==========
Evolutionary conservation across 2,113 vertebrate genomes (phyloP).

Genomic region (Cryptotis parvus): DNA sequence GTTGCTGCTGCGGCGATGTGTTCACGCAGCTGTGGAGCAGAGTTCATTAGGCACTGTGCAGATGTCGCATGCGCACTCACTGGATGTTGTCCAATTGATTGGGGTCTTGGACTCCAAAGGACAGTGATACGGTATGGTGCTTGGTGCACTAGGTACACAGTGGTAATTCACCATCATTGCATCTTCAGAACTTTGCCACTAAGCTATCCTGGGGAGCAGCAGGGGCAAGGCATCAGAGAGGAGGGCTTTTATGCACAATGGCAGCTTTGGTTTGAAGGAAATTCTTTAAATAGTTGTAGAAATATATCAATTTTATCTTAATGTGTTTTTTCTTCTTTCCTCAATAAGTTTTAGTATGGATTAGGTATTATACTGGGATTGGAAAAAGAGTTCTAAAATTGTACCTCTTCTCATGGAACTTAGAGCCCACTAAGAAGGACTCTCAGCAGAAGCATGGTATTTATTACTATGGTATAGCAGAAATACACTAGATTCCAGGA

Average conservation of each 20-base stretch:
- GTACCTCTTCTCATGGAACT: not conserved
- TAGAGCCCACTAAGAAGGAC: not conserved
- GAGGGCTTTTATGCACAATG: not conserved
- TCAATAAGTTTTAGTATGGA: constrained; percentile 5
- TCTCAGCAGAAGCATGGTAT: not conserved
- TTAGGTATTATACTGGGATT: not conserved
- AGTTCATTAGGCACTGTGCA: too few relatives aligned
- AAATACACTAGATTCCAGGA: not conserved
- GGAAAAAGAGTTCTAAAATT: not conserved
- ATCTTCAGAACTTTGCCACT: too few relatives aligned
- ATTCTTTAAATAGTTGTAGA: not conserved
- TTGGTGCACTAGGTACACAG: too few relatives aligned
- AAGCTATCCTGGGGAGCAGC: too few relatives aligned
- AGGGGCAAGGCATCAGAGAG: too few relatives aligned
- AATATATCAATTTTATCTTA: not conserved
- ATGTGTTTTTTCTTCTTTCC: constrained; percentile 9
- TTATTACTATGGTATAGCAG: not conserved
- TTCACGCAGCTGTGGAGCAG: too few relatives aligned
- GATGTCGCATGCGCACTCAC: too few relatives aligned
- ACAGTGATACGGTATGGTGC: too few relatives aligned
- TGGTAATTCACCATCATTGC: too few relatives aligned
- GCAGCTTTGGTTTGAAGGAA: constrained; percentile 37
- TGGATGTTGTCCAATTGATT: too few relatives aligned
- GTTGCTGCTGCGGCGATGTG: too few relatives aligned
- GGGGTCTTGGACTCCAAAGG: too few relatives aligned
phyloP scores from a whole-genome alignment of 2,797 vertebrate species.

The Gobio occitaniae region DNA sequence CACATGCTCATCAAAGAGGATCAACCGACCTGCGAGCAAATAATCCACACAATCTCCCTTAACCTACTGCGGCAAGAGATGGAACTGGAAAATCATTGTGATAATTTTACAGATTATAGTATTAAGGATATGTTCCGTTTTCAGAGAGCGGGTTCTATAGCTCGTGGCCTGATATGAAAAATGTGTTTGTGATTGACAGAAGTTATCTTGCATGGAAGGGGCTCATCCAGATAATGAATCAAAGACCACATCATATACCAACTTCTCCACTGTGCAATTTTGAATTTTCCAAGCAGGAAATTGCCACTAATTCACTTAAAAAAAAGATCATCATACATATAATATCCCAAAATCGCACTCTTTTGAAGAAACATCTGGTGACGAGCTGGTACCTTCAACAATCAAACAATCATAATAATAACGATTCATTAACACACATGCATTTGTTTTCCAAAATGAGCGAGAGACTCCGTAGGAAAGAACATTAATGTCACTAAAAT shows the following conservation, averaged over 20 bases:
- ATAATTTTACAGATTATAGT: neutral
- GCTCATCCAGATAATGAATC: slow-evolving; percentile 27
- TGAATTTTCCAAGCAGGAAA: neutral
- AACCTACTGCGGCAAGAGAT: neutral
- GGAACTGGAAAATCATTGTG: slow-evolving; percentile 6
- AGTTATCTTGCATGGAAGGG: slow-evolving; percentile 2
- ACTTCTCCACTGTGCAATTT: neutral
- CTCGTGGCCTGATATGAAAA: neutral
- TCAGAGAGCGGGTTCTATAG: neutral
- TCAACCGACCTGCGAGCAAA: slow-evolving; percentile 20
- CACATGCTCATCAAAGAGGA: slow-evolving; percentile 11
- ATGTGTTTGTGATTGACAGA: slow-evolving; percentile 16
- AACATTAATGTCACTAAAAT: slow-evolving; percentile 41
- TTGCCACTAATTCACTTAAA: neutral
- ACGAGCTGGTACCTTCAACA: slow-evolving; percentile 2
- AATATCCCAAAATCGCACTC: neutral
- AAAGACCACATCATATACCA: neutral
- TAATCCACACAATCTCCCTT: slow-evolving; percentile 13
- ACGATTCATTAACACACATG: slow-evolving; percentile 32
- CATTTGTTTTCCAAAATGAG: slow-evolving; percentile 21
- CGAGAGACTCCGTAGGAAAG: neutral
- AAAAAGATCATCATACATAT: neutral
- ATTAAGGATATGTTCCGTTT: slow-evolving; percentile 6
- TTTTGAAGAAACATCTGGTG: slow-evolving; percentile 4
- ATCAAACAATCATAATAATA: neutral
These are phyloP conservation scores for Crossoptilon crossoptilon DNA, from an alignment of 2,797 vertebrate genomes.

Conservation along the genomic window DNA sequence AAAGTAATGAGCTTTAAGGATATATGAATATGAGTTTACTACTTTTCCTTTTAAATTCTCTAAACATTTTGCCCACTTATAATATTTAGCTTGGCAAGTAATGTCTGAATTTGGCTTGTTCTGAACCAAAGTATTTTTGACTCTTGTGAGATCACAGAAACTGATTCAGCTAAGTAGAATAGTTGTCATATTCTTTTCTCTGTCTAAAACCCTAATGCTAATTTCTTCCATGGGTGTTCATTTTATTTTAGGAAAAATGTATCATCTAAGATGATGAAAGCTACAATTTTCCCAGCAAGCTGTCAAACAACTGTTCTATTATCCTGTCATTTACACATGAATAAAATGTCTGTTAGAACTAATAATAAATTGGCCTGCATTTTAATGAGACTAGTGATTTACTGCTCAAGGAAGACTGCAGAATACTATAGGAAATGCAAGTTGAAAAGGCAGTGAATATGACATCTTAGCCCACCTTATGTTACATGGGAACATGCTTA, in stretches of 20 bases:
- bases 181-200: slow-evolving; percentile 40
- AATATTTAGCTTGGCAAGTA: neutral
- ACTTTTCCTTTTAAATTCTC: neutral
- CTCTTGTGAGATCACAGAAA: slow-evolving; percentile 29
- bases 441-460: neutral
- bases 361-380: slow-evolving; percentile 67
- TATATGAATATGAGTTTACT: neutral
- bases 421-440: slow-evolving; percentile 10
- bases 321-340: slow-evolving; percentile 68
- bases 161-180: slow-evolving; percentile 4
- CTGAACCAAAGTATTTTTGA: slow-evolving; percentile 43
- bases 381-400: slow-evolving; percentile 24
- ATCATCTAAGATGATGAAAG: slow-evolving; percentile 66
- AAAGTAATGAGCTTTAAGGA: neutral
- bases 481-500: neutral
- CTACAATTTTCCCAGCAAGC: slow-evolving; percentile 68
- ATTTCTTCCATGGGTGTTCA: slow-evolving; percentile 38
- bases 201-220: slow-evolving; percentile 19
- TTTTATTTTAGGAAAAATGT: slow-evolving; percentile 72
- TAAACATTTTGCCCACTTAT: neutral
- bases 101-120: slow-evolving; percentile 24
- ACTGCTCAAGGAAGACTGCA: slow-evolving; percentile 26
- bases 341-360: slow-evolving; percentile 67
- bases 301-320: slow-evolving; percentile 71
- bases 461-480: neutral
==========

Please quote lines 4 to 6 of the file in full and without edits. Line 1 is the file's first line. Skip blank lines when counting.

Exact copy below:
- GTACCTCTTCTCATGGAACT: not conserved
- TAGAGCCCACTAAGAAGGAC: not conserved
- GAGGGCTTTTATGCACAATG: not conserved